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Parental Ethnic-Racial Socialization Practices and the Construction of Children of Color’s Ethnic-Racial Identity: A Research Synthesis and Meta-Analysis

Wang, M and Huguley, James Parental Ethnic-Racial Socialization Practices and the Construction of Children of Color’s Ethnic-Racial Identity: A Research Synthesis and Meta-Analysis.

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Abstract

Parental ethnic-racial socialization practices help shape the development of a strong ethnic-racial identity in children of color, which in turn contributes positively to mental health, social, and academic outcomes. Although there is a wide body of literature on the relationship between these meta-constructs, this research has not been systematically examined to either (a) determine the degree to which associations between parental ethnic-racial socialization approaches and ethnic-racial identity dimensions hold actual practical significance for parents of color or (b) estimate how these associations vary as a function of theorized mitigating factors. In response, this meta-analytic study investigated the strength of the association between parental ethnic-racial socialization practices and the construction of ethnic-racial identity, as well as factors that moderated the strength and direction of this association. Findings revealed that across 68 studies, there was a significant and substantive relationship between the global constructs of ethnic-racial socialization practices and ethnic-racial identity. Most individual practices of ethnic-racial socialization were positively associated with global ethnic-racial identity, and the strongest relationship was with pride and heritage socialization. Parental ethnic-racial socialization was also positively associated with all ethnic-racial identity dimensions tested except for public regard, with which it was negatively associated. Developmental findings showed that while ethnic-racial socialization positively predicted identity at every level of schooling, the strongest relationship was at the high-school level. Finally, the association between ethnic-racial socialization and ethnic-racial identity was positive for African Americans, Latinxs, and Asian Americans alike, but the strongest relationship was among Latinxs. Implications for parenting practices and future research are discussed.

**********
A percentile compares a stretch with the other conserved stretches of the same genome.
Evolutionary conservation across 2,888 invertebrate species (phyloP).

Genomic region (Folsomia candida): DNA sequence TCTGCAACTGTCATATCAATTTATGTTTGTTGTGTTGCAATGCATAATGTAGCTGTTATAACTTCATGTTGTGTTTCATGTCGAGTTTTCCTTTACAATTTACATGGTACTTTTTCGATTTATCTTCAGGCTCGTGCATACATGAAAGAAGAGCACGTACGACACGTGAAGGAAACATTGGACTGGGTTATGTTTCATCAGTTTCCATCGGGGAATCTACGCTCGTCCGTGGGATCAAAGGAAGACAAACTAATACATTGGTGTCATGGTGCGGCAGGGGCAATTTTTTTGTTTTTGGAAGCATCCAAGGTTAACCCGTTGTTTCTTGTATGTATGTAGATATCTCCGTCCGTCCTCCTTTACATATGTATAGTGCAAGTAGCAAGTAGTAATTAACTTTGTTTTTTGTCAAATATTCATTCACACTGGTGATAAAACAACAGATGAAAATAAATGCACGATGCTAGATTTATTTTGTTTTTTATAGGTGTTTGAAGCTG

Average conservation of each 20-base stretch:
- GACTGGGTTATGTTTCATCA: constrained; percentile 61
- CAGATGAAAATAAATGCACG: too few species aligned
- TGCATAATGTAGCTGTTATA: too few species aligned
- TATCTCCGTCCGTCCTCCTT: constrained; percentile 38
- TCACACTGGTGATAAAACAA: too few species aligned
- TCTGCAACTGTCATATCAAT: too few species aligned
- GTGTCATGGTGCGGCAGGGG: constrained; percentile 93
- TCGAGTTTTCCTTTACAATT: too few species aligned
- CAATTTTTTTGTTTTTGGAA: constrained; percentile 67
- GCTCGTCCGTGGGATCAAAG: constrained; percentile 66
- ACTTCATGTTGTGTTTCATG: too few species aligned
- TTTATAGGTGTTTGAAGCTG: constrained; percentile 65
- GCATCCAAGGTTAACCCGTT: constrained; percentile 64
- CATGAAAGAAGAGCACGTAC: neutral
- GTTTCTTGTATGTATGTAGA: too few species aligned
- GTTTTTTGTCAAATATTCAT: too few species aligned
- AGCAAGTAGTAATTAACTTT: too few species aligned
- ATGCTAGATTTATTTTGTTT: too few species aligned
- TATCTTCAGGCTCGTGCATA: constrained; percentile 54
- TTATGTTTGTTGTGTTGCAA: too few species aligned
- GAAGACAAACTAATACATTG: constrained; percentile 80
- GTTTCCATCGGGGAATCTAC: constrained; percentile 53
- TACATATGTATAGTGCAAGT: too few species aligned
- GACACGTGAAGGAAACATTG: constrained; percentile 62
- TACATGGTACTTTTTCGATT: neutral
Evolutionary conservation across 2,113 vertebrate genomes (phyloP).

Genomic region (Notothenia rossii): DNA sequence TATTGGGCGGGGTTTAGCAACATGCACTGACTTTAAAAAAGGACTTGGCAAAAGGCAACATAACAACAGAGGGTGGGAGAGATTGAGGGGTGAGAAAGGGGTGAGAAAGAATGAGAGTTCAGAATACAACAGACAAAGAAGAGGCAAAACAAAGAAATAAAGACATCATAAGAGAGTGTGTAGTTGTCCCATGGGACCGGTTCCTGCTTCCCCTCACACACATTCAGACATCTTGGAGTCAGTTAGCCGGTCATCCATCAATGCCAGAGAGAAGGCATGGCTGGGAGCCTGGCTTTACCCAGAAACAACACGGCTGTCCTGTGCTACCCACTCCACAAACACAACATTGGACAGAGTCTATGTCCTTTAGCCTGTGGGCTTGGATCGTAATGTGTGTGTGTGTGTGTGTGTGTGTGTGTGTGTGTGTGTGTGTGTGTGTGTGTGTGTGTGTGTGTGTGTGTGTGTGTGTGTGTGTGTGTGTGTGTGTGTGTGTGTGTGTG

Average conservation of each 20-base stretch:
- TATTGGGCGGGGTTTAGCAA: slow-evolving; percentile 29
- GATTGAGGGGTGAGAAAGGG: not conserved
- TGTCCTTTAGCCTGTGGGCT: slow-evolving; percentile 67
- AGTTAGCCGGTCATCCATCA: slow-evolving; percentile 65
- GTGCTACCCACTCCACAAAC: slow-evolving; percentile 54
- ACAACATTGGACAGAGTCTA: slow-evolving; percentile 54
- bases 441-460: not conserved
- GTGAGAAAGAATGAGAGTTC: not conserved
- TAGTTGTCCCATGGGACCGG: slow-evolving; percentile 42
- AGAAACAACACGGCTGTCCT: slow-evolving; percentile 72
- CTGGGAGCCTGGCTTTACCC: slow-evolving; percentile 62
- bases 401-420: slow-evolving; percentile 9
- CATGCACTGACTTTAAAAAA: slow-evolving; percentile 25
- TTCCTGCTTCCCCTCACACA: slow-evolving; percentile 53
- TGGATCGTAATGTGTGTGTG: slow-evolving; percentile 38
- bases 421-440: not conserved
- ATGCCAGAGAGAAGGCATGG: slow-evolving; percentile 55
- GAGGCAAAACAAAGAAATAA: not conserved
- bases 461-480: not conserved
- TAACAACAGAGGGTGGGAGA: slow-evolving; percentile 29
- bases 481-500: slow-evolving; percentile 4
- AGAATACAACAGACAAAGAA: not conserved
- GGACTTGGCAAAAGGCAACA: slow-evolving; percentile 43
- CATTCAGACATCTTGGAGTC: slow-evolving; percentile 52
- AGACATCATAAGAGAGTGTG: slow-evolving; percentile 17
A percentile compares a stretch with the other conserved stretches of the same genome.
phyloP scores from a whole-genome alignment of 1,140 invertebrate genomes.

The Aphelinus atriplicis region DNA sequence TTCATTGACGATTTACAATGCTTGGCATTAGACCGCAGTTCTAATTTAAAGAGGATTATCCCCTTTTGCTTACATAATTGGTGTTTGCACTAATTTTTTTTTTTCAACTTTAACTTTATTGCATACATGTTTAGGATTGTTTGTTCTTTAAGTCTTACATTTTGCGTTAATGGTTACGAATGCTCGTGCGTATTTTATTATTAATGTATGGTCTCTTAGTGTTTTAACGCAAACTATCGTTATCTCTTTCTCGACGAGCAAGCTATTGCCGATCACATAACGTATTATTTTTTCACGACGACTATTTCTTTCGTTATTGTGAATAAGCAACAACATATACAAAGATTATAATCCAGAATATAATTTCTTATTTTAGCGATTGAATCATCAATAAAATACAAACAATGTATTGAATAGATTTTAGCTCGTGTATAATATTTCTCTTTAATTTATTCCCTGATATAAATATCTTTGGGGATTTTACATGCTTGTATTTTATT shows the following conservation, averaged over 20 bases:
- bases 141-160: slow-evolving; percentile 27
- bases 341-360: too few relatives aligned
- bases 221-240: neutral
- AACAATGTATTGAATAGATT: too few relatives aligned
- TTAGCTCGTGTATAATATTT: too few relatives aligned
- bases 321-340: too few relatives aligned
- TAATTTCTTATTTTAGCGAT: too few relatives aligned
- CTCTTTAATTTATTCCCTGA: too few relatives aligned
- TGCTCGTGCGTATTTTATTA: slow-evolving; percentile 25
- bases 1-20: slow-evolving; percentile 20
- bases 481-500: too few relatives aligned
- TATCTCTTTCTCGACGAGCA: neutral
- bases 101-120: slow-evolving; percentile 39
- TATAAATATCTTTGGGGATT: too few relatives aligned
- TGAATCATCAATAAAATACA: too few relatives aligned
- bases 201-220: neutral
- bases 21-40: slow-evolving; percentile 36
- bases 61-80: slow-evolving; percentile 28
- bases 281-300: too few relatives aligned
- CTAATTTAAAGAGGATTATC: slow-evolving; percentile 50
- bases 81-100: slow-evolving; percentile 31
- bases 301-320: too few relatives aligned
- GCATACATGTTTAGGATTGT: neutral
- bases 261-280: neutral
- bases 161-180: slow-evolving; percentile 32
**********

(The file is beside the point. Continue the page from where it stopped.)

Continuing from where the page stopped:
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Details

Item Type: Article
Creators/Authors:
CreatorsEmailPitt UsernameORCID
Wang, MMTWANG@pitt.eduMTWANG
Huguley, James
DOI or Unique Handle: 10.1037/bul0000187
Schools and Programs: School of Education > Psychology in Education
Refereed: No
Uncontrolled Keywords: parental socialization, ethnic-racial socialization
Article Type: Research Article
Date Deposited: 02 Apr 2019 18:35
Last Modified: 03 Apr 2019 12:55
URI: http://d-scholarship.pitt.edu/id/eprint/36220

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